Joe Grant’s Short Shorts: The Mount Hiei International Trail Run—Legacy of Japan’s Marathon MonksTuesday, November 6, 2018
“Buddhism can never be understood purely through the intellect; it must be experienced: 'Learn through the eyes, practice with the feet.' The manner in which a suitable practice unfolds is known as innen in Japanese. In is composed of the inner factors, the stirring of the Buddha-mind from deep within; en are the circumstances in which the drama is played out.” John Stevens - The Marathon Monks of Mt. Hiei
I’ve been running for roughly two and half hours through a wall of heat and moisture akin to a wet sauna. The stifling air stagnates beneath the thick forest canopy. I can feel my pulse thumping under the strap of my watch band. I pass numerous temples, some bright red, others of simple earth tones blending into the foliage alongside elaborate shrines bearing the effigy of the Buddha. Long segments of trail on Hieizan (Mt. Hiei) are steep and sinuous, laced with roots and rocks. They are interspersed with tiny stairs, tedious to navigate with my large Western feet. I’d arrived in Kyoto from Colorado just 48 hours prior for the Mt. Hiei International Trail Run—a 50 miler which is part race, part cultural event, created to give lay-people an insight into the lives of Japan’s marathon monks and experience Hieizan, their place of practice.
The monks are part of the Tendai Buddhist sect, the teachings of which profess that enlightenment can be attained in this life through devotion and ascetic practices. The ultimate expression of this is known as sennichi kaihōgyō—a 1,000-day challenge.
Undertaken over a period of seven years, a chosen monk will undergo a rigorous training regimen, running a marathon a day for 100 consecutive days around a circuit on Hieizan. On the fourth and fifth year, the 100 consecutive day running streak is performed twice. This five-year period, totaling 700 days of running, culminates with dōiri—a nine day fast where the monk sits in meditation without food, water, sleep or rest. The monk emerges in a state of awakening and will go on to complete the 1000-day challenge over the final two years of training, where the distance of the consecutive runs increases to 52.5 miles each day.
“Buddhism can never be understood purely through the intellect; it must be experienced: 'Learn through the eyes, practice with the feet.'"
I’ve rarely experienced such intense jet lag, and now over seven hours into the race, my ability to stay focused is waning. I shuffle along with difficulty, struggling to make sense of the intermeshing of ancient and modern Japan, where a vending machine sits just ‘round the corner from a thousand-year-old temple. The oppressive heat compounded with the fatigue accentuates my state of mental fog and confusion.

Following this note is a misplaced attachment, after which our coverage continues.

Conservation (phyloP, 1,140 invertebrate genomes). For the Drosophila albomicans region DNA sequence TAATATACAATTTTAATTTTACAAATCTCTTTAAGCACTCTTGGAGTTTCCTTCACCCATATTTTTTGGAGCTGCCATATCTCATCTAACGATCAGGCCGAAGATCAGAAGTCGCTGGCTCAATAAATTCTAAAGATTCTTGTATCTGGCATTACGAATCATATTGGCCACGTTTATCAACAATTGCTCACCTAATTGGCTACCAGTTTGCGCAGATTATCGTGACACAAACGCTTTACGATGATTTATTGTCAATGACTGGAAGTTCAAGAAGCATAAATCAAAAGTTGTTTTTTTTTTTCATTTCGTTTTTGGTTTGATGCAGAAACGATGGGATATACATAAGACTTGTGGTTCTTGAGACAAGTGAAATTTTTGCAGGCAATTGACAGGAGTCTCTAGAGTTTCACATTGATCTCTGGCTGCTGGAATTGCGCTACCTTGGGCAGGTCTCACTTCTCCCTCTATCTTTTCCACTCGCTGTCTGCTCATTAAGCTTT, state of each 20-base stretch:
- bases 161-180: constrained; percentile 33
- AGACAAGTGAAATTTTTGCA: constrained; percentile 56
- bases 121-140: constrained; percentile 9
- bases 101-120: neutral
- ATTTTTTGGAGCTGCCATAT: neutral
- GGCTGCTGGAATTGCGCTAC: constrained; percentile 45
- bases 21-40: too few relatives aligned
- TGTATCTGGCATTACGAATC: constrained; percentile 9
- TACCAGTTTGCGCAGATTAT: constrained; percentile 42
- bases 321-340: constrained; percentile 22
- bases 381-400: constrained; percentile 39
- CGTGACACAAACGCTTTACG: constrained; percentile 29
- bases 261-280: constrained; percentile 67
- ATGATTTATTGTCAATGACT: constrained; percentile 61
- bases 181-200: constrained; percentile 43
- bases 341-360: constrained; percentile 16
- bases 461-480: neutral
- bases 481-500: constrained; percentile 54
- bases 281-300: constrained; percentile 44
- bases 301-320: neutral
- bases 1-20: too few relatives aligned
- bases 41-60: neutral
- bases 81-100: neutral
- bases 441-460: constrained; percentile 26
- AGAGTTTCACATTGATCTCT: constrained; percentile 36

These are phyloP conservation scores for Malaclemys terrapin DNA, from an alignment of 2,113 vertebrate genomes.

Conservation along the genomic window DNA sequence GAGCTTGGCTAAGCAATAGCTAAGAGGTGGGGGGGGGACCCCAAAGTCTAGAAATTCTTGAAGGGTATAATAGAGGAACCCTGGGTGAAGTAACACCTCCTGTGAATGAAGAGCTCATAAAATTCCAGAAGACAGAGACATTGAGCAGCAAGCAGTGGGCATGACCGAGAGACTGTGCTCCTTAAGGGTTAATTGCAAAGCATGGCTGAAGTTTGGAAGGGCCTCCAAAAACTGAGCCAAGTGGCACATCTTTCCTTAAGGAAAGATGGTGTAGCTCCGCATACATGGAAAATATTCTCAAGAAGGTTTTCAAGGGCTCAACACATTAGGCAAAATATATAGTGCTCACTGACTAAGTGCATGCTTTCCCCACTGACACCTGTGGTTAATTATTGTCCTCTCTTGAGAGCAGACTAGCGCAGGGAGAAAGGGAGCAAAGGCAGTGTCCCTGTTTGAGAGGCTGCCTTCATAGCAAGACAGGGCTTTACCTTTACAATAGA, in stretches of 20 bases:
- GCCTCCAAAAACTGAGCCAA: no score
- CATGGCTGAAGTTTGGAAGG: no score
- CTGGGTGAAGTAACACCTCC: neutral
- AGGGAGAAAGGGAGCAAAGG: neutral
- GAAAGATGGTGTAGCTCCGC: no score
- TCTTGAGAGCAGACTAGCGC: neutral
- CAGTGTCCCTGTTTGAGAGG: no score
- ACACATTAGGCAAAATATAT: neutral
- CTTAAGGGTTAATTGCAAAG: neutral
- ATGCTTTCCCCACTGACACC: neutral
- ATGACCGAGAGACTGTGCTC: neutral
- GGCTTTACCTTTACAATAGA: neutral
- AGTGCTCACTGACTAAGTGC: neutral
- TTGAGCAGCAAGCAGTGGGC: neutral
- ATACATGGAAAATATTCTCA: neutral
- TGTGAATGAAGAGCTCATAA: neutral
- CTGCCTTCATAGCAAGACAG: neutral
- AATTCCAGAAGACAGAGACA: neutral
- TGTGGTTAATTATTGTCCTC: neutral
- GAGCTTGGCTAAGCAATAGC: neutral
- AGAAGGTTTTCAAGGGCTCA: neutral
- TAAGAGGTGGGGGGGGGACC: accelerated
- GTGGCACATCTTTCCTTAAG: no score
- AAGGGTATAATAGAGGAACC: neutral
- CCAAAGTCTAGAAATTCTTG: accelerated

I snap out of my distracted musings as the 4th place runner passes by me while I’m walking up a gradual incline. He smiles and declares “I feel very bad, but now good recovery.” I watch him pull away from me, running up the climb ahead.
My first thought is that I’m too hot to care and that finishing will be good enough at this point. Then a mix of ego and wanting to honor the invitation and the privilege given to me to run this race makes me think that I should at least try to keep him in sight for as long as I can.
We proceed to leapfrog for the next several miles. Without speaking, we mutually encourage each other by never breaking our steady pace over the undulating terrain.
With 10 miles to go, we come to an aid station. We both stand beneath a hose for a few seconds enjoying temporary relief from the heat. I eat bananas and several mochi (a glutinous rice cake stuffed with sweetened red bean paste) to the delight of the volunteers.
I leave just ahead of the 4th place runner and engage the next five miles of steep, downhill, paved road with all that I have. And then, everything suddenly comes into focus. I forget about the race, the runners behind me and those ahead. The pain sears in my legs and lower back from the pounding of the concrete. I make abstraction of the discomfort as if I were an outside observer watching this body hurtling down the hill. It feels as if I’m propelled into a momentary vacuum of space and time, running in the footsteps of the marathon monks.
And there, for an instant, I perceive a shrapnel of their experience, where running is the way to humility, to clarity and a path to ultimate awakening.